The Political Economy of Redistribution in the U.S. in the Aftermath of World War II and the Delayed Impacts of the Great Depression - Evidence and Theory
The paper presents evidence of an upward ratchet in transfers and taxes in the U.S. around World-War II. This finding is explained within a political-economy framework involving an executive who sets defense spending and the median voter in the population who interacts with a (richer) agenda setter in Congress in setting redistribution. While the setter managed to cap redistribution in the pre-war period, the War itself pushed up the status-quo tax burden, raising the bargaining power of the median voter as defense spending receded. This raised the equilibrium level of redistribution. The higher share of post-War transfers may thus be interpreted as a delayed fulfilment of a, not fully satisfied, popular demand for redistribution inherited from the Great Depression.
|Date of creation:||Oct 2009|
|Date of revision:|
|Contact details of provider:|| Postal: Centre for Economic Policy Research, 77 Bastwick Street, London EC1V 3PZ.|
Phone: 44 - 20 - 7183 8801
Fax: 44 - 20 - 7183 8820
|Order Information:|| Email: |
References listed on IDEAS
Please report citation or reference errors to , or , if you are the registered author of the cited work, log in to your RePEc Author Service profile, click on "citations" and make appropriate adjustments.:
- Zvi Hercowitz & Michel Strawczynski, 2004. "Cyclical Ratcheting in Government Spending: Evidence from the OECD," The Review of Economics and Statistics, MIT Press, vol. 86(1), pages 353-361, February.
- Perotti, Roberto, 1996. " Growth, Income Distribution, and Democracy: What the Data Say," Journal of Economic Growth, Springer, vol. 1(2), pages 149-87, June.
- Husted, Thomas A & Kenny, Lawrence W, 1997. "The Effect of the Expansion of the Voting Franchise on the Size of Government," Journal of Political Economy, University of Chicago Press, vol. 105(1), pages 54-82, February.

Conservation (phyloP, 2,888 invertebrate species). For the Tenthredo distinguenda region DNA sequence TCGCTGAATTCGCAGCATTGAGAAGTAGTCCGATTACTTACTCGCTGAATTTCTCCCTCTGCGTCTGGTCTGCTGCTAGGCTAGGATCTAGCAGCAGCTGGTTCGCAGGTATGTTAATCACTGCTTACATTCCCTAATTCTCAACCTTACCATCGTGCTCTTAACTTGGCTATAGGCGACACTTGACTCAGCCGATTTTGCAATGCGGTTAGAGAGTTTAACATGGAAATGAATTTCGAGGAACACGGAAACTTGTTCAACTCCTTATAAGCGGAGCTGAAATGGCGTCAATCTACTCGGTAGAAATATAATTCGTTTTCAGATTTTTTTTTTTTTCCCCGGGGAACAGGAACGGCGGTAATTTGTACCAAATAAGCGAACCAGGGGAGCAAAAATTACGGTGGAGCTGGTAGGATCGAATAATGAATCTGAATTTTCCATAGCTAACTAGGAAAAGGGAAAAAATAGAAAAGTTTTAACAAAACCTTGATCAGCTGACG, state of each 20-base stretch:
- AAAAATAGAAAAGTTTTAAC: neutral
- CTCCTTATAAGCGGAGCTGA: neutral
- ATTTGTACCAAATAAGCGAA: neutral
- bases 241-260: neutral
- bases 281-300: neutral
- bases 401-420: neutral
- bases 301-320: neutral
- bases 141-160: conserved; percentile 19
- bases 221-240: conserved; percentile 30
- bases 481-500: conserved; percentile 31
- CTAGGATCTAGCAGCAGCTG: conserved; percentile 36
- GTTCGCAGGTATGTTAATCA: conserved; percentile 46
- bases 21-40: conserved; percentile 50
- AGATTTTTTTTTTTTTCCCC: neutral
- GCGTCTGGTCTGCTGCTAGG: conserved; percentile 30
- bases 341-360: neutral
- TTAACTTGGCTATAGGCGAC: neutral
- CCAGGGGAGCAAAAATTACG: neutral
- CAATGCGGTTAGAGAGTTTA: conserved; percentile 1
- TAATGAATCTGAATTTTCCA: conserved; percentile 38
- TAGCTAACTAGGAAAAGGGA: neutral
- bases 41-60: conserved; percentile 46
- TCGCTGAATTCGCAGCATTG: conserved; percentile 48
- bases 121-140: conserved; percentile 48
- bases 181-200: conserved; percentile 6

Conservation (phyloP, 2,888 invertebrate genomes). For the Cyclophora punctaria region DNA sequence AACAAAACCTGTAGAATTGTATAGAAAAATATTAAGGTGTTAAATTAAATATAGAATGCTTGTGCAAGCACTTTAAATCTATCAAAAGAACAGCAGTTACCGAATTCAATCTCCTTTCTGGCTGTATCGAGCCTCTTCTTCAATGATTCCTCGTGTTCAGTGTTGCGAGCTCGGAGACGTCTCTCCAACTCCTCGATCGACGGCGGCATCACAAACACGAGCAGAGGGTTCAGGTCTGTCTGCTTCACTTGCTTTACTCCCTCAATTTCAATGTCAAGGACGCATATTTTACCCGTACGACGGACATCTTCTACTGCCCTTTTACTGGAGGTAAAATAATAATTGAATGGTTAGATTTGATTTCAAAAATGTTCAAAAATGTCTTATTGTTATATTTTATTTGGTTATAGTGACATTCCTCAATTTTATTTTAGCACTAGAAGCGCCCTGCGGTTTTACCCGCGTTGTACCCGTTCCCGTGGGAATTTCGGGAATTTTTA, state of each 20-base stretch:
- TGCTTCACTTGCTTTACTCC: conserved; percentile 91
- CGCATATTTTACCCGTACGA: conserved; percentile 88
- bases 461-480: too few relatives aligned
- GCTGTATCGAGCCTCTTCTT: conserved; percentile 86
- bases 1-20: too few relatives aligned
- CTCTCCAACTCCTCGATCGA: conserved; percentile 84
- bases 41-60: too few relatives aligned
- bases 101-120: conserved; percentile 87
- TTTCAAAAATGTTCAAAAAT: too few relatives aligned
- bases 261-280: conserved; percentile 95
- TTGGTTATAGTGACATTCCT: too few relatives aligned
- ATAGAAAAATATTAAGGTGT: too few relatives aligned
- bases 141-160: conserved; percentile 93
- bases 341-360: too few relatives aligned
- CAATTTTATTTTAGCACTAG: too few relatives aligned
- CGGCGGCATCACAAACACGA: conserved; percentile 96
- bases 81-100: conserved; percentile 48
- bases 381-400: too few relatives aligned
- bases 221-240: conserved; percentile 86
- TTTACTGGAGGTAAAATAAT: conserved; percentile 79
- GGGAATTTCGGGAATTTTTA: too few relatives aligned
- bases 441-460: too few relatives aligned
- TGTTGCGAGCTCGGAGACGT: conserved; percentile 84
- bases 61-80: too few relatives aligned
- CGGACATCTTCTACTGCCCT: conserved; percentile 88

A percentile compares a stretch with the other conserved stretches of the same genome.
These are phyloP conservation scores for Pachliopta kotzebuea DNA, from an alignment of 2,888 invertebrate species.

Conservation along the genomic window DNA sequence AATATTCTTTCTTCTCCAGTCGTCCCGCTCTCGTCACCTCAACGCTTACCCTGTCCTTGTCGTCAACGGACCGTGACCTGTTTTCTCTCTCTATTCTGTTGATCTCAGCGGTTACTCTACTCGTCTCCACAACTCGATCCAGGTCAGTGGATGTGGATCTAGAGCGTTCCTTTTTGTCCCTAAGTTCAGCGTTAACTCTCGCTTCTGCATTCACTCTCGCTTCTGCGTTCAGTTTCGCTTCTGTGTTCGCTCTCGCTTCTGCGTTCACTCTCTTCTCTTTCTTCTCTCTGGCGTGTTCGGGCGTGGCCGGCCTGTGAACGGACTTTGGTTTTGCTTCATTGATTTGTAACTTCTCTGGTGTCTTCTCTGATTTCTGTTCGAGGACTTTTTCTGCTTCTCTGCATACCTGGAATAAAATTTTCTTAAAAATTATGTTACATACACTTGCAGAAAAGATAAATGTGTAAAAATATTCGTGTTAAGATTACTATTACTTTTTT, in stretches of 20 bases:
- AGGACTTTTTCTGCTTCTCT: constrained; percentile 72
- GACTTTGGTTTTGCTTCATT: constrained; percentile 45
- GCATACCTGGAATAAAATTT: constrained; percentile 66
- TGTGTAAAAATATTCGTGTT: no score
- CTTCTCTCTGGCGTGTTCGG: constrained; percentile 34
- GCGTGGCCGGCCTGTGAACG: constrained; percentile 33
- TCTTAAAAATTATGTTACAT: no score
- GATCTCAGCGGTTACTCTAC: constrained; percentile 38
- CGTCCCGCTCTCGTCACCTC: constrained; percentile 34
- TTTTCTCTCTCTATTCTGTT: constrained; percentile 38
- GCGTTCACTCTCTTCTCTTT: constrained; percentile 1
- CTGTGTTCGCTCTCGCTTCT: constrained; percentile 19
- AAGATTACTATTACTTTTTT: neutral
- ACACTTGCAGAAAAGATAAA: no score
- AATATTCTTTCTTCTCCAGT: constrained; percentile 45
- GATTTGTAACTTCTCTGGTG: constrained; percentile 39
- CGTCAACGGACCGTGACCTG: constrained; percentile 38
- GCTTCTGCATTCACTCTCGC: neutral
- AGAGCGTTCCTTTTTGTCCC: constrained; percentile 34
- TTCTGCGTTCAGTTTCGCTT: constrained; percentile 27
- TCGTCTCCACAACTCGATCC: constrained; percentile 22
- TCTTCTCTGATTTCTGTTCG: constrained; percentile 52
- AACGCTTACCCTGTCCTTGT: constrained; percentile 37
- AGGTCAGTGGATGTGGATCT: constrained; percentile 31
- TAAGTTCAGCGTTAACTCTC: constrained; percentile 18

- Roel Beetsma & Alex Cukierman & Massimo Giuliodori, 2005.
"Wars, Redistribution and Civilian Federal Expenditures in the US over the Twentieth Century,"
DNB Working Papers
057, Netherlands Central Bank, Research Department.
- Beetsma, Roel & Cukierman, Alex & Giuliodori, Massimo, 2005. "Wars, Redistribution and Civilian Federal Expenditures in the US over the Twentieth Century," CEPR Discussion Papers 5356, C.E.P.R. Discussion Papers.
- Beetsma, Roel M.W.J. & Cukierman, Alex & Giuliodori, Massimo, 2007. "On the relationship between defense and non-defense spending in the U.S. during the world wars," Economics Letters, Elsevier, vol. 95(3), pages 415-421, June.
- Meltzer, Allan H & Richard, Scott F, 1981. "A Rational Theory of the Size of Government," Journal of Political Economy, University of Chicago Press, vol. 89(5), pages 914-27, October.
- Allan Meltzer & Scott Richard, 1983. "Tests of a rational theory of the size of government," Public Choice, Springer, vol. 41(3), pages 403-418, January.
- Daron Acemoglu & James A. Robinson, 2000.
"Why Did the West Extend the Franchise? Democracy, Inequality, and Growth in Historical Perspective,"
The Quarterly Journal of Economics,
Oxford University Press, vol. 115(4), pages 1167-1199.
- Acemoglu, Daron & Robinson, James A, 1998. "Why did the West Extend the Franchise? Democracy, Inequality and Growth in Historical Perspective," CEPR Discussion Papers 1797, C.E.P.R. Discussion Papers.
- Barro, Robert J., 1979.
"On the Determination of the Public Debt,"
3451400, Harvard University Department of Economics.
- John R. Lott & Jr. & Lawrence W. Kenny, 1999. "Did Women's Suffrage Change the Size and Scope of Government?," Journal of Political Economy, University of Chicago Press, vol. 107(6), pages 1163-1198, December.
When requesting a correction, please mention this item's handle: RePEc:cpr:ceprdp:7501. See general information about how to correct material in RePEc.
For technical questions regarding this item, or to correct its authors, title, abstract, bibliographic or download information, contact: ()The email address of this maintainer does not seem to be valid anymore. Please ask to update the entry or send us the correct email address
If references are entirely missing, you can add them using this form.